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Influence of Combined Therapy with Mevinolin and Interruption of Bile-Acid Reabsorption on Low Density Lipoproteins in Heterozygous Familial Hypercholesterolemia

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Grant support: by the Veterans Administration, Southwestern Medical Foundation, Moss Heart Foundation, and the National Institutes of Health (grants HL-29252 and GCRC grant M01-RR 00633).

▸Requests for reprints should be addressed to Dr. Scott M. Grundy, M.D., Ph.D.; Center for Human Nutrition, University of Texas Health Science Center at Dallas, Room G4-100, 5323 Harry Hines Boulevard; Dallas, TX 75235.

Dallas, Texas

© 1985 American College of PhysiciansAmerican College of Physicians

Ann Intern Med. 1985;103(3):339-343. doi:10.7326/0003-4819-103-3-339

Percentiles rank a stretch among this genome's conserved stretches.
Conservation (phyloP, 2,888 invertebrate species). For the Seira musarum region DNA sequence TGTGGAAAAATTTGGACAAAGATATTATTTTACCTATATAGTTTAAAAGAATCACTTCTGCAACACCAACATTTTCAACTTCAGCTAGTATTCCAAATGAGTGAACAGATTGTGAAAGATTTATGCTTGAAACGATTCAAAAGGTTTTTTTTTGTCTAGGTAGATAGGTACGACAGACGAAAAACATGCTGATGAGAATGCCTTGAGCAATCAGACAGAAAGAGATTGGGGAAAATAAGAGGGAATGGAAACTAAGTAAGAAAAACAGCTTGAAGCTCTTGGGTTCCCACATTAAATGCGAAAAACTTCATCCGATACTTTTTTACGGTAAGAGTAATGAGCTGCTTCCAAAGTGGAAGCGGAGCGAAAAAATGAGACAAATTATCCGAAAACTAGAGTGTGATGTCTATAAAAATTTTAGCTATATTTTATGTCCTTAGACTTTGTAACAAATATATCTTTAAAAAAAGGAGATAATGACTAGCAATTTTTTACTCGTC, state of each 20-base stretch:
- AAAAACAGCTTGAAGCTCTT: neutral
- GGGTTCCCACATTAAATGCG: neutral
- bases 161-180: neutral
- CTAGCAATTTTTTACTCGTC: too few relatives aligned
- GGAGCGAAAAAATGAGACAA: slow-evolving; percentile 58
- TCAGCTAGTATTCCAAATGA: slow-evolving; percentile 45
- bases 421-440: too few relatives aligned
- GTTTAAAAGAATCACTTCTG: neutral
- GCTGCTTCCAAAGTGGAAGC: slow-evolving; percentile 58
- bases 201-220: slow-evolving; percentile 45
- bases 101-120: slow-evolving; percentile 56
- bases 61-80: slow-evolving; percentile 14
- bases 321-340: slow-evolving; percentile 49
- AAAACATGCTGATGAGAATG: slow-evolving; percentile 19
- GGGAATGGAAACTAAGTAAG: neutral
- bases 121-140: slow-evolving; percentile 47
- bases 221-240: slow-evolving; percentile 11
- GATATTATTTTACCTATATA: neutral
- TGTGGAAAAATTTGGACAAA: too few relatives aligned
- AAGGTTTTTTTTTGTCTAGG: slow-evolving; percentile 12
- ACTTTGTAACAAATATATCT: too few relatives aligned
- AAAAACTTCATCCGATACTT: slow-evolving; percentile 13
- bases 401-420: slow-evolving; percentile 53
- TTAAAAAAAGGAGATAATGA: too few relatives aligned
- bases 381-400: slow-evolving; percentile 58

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Patients with heterozygous familial hypercholesterolemia have a 50% deficiency of receptors for plasma low density lipoproteins (LDL) that induces a marked increase in plasma LDL levels. Two therapeutic measures that seem to increase the synthesis of LDL receptors are interruption of the enterohepatic circulation of bile acids with either bile-acid sequestrants or the ileal-exclusion operation, and competitive inhibition of 3-hydroxy-3-methylglutaryl coenzyme A reductase with mevinolin or compactin. To determine the effectiveness of this combination and the mechanisms of lowering LDL levels, we measured turnover rates of LDL apoprotein (apo-LDL) before and during treatment with mevinolin and colestipol in eight patients with heterozygous familial hypercholesterolemia. Drug therapy reduced LDL cholesterol levels by an average of 52%; this response was due to a 40% increase in fractional catabolic rate of apo-LDL and a 26% decrease in its production rate. A similar response was obtained in two patients who had previously had an ileal-exclusion operation for severe hypercholesterolemia and who were treated with mevinolin.





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